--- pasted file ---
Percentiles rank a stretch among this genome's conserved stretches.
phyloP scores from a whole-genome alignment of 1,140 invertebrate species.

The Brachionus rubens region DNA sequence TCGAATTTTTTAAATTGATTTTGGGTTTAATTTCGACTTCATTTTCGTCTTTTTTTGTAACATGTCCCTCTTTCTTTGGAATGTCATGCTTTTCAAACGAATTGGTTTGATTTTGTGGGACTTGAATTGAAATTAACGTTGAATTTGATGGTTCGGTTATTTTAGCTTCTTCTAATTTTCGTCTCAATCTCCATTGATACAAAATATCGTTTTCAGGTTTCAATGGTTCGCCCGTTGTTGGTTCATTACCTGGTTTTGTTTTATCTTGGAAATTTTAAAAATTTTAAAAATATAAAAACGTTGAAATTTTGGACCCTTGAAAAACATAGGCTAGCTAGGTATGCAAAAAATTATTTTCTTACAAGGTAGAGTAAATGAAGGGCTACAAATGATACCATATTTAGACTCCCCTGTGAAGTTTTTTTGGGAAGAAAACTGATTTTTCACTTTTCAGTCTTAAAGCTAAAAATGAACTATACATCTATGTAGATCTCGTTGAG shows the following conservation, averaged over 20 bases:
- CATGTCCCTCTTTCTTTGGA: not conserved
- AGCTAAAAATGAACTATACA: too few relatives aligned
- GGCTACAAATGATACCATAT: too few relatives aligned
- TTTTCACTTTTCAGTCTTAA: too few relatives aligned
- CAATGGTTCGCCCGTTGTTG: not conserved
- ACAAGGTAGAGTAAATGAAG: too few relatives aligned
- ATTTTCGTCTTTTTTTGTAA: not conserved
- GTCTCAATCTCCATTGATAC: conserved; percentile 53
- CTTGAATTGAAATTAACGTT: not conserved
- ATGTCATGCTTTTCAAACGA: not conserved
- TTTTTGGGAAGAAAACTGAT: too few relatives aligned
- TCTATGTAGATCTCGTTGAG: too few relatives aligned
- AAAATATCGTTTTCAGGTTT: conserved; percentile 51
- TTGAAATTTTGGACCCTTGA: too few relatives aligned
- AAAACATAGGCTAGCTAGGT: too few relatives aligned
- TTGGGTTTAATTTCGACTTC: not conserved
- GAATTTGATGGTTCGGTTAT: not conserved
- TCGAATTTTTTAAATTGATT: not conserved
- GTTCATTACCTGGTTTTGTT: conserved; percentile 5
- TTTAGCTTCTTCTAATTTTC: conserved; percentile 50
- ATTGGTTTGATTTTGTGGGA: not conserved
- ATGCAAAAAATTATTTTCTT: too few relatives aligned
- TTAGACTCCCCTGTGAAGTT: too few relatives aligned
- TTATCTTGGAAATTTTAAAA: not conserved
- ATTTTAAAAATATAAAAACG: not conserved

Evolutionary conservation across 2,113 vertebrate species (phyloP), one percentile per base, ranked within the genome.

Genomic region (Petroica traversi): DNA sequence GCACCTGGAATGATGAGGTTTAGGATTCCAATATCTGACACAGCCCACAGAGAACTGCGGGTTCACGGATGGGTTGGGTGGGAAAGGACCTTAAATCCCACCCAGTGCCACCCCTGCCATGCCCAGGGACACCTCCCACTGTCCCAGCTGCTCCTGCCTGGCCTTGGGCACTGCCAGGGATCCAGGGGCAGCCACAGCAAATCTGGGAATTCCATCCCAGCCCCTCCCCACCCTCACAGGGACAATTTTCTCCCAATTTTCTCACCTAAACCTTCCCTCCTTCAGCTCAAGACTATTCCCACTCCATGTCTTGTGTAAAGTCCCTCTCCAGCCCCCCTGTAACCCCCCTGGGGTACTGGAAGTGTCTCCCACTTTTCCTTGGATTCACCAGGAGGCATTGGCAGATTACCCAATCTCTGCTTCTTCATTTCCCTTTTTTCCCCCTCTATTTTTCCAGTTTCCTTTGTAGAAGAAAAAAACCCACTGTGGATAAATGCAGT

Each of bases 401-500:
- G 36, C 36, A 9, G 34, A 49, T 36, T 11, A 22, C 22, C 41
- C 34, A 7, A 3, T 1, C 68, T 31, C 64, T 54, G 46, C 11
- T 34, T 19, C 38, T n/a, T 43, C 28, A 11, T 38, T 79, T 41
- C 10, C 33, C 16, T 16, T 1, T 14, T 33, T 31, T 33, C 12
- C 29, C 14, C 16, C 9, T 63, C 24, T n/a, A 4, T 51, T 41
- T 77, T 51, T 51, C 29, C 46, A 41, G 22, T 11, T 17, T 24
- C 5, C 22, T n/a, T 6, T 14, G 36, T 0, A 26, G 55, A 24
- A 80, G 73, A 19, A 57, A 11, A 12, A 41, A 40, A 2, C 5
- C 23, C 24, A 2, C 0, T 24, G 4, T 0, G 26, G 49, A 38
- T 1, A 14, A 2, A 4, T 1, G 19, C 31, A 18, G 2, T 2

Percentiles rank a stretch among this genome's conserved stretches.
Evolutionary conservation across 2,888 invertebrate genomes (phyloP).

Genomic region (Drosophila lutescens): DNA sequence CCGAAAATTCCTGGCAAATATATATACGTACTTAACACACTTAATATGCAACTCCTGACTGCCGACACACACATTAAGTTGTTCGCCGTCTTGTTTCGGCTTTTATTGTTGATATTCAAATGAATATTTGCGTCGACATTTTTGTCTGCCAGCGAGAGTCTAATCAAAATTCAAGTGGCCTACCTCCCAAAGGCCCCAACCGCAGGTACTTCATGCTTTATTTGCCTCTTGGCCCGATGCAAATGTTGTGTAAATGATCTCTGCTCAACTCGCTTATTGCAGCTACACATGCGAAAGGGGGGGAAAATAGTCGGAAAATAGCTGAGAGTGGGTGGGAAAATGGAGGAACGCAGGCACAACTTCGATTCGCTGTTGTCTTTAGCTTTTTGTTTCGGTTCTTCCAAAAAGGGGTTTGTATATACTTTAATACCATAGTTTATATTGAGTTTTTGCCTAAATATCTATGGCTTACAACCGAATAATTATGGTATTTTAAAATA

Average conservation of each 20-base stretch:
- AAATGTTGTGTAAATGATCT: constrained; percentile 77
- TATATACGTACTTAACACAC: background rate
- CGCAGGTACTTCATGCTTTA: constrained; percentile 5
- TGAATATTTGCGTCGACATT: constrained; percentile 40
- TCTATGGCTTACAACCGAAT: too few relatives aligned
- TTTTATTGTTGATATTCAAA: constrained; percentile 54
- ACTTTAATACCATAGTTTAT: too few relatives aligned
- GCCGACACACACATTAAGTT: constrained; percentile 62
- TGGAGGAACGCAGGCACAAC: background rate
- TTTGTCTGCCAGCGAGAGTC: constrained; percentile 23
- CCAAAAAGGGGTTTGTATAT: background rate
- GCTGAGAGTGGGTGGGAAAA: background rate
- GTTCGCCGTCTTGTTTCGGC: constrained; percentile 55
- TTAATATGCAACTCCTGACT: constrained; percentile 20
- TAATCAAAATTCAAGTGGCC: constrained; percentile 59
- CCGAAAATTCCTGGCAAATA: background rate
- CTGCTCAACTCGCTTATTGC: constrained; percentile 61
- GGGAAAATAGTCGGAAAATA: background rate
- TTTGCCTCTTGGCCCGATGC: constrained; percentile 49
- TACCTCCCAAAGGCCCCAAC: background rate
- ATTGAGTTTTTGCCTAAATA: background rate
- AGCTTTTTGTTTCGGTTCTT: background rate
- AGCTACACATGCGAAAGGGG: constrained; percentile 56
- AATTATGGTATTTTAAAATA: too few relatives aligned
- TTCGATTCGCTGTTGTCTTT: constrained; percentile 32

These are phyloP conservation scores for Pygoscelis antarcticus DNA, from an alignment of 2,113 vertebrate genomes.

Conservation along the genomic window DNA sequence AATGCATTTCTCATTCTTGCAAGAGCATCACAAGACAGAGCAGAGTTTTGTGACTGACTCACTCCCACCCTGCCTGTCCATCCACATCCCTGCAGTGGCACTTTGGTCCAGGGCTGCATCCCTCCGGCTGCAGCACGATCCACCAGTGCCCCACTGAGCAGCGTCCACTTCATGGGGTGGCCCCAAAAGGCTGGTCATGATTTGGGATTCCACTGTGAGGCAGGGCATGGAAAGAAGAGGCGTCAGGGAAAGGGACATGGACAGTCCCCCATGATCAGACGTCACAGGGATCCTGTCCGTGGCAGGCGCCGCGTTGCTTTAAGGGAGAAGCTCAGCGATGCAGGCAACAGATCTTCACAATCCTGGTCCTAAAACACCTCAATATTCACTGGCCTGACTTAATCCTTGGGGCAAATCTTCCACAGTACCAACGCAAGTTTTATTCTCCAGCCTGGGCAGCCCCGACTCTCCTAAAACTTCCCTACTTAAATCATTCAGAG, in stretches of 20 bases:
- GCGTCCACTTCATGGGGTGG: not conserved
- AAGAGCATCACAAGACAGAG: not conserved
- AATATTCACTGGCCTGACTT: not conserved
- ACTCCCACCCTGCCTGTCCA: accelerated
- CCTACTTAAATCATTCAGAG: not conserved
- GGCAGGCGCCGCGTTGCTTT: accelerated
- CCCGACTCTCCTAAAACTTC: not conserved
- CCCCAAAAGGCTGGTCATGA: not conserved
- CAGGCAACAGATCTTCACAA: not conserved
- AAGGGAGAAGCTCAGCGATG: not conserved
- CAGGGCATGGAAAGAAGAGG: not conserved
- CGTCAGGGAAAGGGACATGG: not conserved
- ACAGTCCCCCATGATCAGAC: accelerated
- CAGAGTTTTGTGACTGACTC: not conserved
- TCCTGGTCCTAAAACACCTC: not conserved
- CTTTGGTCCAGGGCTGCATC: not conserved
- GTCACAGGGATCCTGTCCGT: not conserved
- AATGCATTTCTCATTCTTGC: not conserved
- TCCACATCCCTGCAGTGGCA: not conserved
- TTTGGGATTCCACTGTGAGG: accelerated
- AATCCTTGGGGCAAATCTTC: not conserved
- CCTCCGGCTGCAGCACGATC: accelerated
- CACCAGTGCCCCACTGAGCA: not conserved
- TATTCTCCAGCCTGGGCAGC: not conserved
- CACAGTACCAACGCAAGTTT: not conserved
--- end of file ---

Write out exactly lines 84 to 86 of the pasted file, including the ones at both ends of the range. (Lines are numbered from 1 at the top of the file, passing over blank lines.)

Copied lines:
- CGTCAGGGAAAGGGACATGG: not conserved
- ACAGTCCCCCATGATCAGAC: accelerated
- CAGAGTTTTGTGACTGACTC: not conserved